This was, without a doubt, my most disappointing read of 2018.  Everything I Never Told You by Ng is one of my favorite books and I was highly anticipating her next novel.  It’s difficult to explain specifically why I disliked this book without going into spoiler territory, but to keep it vague, I didn’t appreciate the overarching message that this title was sending.  I can read books that I personally disagree with, but in this case, I felt like I was being preached a life lesson that I fundamentally disagreed with and I can’t say that it was a good experience.

38.  I’d Tell You I Love You, But Then I’d Have to Kill You – Ally Carter

This book made me sad because I wish I had read it a decade ago.  I remember seeing this series at Wal-Mart on a regular basis when we went shopping, and if I had read it then, I would have adored it.  Unfortunately, as an adult, it came off as far too juvenile.  I am no longer the target audience for young adult books, so I just need to be a little more selective in the genre when I pick up a new title.

Three-Star Reads

37.  Have You Seen Marie? – Sandra Cisneros

The House on Mango Street is a personal favorite of mine, and I honestly didn’t know until this year that Sandra Cisneros wrote other books.  I picked this up out of curiosity, and while I didn’t have any great hatred for it, reading an entire story about a woman looking for her cat is definitely not for me.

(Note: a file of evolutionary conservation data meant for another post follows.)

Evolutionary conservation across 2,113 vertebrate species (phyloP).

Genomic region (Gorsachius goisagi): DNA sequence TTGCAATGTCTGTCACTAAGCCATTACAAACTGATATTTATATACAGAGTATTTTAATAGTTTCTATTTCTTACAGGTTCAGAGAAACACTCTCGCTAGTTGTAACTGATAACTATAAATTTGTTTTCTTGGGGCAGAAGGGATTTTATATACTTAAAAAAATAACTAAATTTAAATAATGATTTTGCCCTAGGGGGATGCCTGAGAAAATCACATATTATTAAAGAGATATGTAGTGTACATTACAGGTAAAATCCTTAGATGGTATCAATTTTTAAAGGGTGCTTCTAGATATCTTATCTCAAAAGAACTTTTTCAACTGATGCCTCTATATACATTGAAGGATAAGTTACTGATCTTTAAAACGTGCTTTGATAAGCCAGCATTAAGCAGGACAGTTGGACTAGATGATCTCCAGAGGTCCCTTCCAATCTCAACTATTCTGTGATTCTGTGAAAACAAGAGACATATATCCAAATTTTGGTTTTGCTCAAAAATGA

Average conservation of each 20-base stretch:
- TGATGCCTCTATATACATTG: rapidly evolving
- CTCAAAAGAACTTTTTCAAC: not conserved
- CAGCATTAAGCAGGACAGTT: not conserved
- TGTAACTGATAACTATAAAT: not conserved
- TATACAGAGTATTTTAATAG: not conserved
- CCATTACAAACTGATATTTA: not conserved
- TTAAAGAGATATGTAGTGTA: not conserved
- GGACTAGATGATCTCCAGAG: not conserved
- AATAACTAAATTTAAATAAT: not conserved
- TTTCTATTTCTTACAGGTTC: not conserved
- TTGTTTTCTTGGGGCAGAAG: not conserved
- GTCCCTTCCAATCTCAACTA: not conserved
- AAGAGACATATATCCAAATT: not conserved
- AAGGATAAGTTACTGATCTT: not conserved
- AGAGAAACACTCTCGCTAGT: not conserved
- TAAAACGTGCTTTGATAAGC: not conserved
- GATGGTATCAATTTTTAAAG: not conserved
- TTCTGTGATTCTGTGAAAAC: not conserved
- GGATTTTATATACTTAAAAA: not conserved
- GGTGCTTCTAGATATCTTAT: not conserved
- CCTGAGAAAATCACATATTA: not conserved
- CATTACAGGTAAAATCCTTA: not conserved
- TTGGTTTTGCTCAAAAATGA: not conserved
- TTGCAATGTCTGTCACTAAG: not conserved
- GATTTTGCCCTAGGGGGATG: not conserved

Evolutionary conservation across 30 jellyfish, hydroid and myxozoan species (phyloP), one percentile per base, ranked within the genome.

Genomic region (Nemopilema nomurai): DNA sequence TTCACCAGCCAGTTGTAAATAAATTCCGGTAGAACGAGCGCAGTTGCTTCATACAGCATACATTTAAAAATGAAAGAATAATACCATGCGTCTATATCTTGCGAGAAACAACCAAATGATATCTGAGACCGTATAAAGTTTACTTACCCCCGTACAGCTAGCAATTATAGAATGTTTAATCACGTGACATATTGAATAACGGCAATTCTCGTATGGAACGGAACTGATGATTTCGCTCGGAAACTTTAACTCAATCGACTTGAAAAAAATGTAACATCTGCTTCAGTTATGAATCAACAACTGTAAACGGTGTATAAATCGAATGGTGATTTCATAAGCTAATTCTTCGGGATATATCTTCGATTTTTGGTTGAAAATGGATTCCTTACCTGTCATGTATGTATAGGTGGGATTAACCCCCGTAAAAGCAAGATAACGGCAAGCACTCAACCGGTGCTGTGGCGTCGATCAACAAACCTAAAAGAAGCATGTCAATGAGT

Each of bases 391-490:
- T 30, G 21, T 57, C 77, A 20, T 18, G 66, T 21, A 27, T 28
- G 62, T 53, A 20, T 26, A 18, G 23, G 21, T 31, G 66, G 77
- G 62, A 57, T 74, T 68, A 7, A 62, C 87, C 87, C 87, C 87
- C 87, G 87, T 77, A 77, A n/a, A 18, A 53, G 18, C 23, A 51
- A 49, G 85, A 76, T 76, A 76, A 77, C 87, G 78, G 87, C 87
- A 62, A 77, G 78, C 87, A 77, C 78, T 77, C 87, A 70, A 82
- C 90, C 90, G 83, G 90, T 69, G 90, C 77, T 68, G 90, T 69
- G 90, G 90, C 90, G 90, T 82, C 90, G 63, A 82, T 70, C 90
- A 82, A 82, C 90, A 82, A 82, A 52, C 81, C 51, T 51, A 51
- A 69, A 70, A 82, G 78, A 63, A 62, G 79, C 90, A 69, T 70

36.  Oryx and Crake – Margaret Atwood

This was a difficult book to rate because it reads more like a book of short stories than a cohesive novel.  Every chapter had a different focus, as the book jumps between different times in the protagonist’s life.  There were some chapters that had me captivated because of how well Atwood crafted a dystopia that feels legitimately possible.  There were other chapters, however, that made me put the book down for months because I was unbelievably bored.  Since I both loved and hated this book, three stars felt like a solid compromise.

35.  To All the Boys I’ve Loved Before – Jenny Han

This is another book that I would have enjoyed more had I read it when I was a few years younger.  Lara Jean’s voice was frustrating to experience as an adult because she made several immature and irrational decisions.  While I didn’t hate this, I definitely didn’t enjoy it enough to read the rest of the series.  The Netflix movie was amazing, though, and I highly recommend it.